35. Wow, the remake of this is even worse than I remember. It makes a lot of on-paper “improvements” that should work like gangbusters – bigger budget, all-star cast, more backstory and character development, an actual central villain – but absolutely none of it works. It has none of the mood or dread of the original and no cool action beats or memorable characters to make up for it. For a movie that (15 year old SPOILER) casually executes its leading lady halfway through, it certainly finds a way to be as dull and unmemorable as its generic action-movie score. It’s funny James DeMonaco actually ended up approximating the original better in The Purge than he does in this remake! (Hell, SWAT: Under Siege remakes this remake(!) and does a better job of it)

    I think this might be a career low for Laurence Fishburne. He was likable and engaged even up through the third Matrix, and he even seemed interested in Predators while he was dragging the movie down. But this is some sub-Bruce Willis paycheck-cashing sleepwalking shit here – he’s not likable or cool and has no chemistry with Hawke. The movie keeps telling us how badass he is even though he does nothing badass, which wouldn’t be a problem normally but definitely is when the entirely plot depends on every other character dying because of him. Hawke’s character’s entire motivation and backstory is that he’s scarred and haunted about getting cops killed in his past, yet he coldly lets a cop painfully bleed to death rather than give up Fishburne. It’s an inconsistent, muddled mess, and no amount of endless headshots or Ja Rule talking about himself in the third person can fix it.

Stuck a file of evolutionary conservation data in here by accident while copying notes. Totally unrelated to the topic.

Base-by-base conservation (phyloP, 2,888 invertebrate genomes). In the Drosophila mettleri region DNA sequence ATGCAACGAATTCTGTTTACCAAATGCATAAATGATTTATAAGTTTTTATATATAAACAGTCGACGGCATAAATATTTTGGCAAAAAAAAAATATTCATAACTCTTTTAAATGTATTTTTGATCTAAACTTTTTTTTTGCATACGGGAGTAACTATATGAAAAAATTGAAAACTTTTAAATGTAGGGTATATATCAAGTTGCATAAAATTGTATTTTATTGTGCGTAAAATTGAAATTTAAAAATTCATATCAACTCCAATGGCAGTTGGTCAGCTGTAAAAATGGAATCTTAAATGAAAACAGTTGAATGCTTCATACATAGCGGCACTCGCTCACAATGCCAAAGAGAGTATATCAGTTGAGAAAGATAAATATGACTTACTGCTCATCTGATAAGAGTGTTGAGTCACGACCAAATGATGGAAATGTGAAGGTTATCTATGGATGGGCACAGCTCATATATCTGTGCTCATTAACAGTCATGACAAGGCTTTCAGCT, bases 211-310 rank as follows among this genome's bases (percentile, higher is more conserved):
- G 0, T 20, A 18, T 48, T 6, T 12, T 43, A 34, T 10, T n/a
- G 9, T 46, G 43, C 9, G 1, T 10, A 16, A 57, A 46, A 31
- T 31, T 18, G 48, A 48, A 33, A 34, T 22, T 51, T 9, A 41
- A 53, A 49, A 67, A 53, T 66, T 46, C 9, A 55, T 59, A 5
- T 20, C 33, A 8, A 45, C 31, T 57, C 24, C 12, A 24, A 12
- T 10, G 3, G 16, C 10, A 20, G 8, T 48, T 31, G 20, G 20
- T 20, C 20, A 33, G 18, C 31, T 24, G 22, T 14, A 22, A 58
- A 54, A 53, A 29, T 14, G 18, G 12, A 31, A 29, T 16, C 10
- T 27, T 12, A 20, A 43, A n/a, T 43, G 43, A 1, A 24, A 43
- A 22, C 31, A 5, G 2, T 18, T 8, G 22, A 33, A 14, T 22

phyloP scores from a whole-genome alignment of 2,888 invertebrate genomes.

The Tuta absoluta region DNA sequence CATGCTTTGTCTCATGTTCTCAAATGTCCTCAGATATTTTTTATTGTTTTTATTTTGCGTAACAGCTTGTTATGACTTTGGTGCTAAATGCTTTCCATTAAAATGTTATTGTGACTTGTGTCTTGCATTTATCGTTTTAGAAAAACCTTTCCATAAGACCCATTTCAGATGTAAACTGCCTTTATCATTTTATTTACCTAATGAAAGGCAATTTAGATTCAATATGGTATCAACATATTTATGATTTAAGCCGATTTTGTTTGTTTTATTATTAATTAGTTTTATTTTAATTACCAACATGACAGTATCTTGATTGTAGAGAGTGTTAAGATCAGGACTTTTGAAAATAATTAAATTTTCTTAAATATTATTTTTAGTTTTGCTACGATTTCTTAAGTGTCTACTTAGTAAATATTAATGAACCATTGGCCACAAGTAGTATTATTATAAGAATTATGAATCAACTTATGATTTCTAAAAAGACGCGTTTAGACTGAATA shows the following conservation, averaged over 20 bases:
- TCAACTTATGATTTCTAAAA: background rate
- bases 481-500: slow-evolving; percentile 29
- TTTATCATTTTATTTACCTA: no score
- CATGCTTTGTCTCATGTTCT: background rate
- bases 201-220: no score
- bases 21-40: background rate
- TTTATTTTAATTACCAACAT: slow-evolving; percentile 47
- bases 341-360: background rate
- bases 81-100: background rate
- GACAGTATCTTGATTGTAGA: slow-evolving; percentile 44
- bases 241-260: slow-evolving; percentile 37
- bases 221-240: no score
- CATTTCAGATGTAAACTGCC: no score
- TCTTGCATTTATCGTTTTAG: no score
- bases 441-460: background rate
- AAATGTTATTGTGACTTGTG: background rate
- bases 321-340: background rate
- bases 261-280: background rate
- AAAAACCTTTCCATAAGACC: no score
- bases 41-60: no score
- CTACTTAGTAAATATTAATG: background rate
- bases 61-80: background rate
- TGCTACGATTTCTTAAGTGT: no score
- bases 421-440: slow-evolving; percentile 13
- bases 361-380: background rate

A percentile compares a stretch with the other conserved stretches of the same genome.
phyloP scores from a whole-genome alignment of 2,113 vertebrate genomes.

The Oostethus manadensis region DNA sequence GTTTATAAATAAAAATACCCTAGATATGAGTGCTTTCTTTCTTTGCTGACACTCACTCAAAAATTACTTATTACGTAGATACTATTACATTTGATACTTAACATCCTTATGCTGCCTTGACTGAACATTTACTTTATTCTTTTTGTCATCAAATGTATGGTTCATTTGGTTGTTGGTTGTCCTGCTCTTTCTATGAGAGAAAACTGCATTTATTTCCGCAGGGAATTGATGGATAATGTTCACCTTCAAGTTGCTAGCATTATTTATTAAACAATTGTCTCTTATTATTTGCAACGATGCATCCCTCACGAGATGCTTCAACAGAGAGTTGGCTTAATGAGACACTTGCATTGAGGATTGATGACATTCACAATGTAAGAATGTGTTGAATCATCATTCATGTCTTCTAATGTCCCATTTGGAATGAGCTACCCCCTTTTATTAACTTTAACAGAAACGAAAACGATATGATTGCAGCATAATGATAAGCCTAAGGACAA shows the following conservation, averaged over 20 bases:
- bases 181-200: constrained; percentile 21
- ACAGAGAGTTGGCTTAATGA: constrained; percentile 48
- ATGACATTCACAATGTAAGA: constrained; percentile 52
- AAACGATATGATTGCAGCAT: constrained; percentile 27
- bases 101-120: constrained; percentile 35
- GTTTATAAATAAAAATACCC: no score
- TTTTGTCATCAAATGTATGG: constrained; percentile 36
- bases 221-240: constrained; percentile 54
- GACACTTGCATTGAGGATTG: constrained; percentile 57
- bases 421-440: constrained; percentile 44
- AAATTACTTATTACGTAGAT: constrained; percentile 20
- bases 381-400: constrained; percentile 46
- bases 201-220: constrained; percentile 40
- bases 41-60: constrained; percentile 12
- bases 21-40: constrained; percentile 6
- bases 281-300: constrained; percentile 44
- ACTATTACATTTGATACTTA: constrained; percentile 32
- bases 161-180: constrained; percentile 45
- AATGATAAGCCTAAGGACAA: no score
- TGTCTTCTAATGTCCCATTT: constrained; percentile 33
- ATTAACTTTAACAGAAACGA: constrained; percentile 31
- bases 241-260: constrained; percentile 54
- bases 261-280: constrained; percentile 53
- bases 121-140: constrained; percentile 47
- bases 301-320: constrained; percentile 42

One last thing: The absolute best thing about the original is that powerful last scene of the two heroes walking out side by side (I actually got kinda misty-eyed when Stoker pushed the other cop off of Joston). It’s feel-good and inspiring, but it’s also intriguing and interesting because for all we know Napoleon Wilson is still going to death row even after all the good he did. So of course the remake does the most predictable thing possible by having Hawke let Fishburne go at the end, even though Fishburne never really had a change of heart or saved him in anything more than a roundabout way. It’s cheap and unearned but also entirely obvious since it’s the most shitty Hollywood-remake way they could have ended it. I’m surprised there wasn’t a lost treasure chest of gold for them to split at the end while the rap music blares over the closing credits.

  36. Don’t mind me, just dropping by to randomly mention that I bought the CD single of Bomb The Bass’ MEGABLAST (HIP HOP ON PRECINCT 13) today and I feel like a more complete human being now.

  37. And now I feel even completererest, because I bought the “Scratch Mix” Disco version of the theme too. I guess I need to start an PRECINCT 13 remix collection.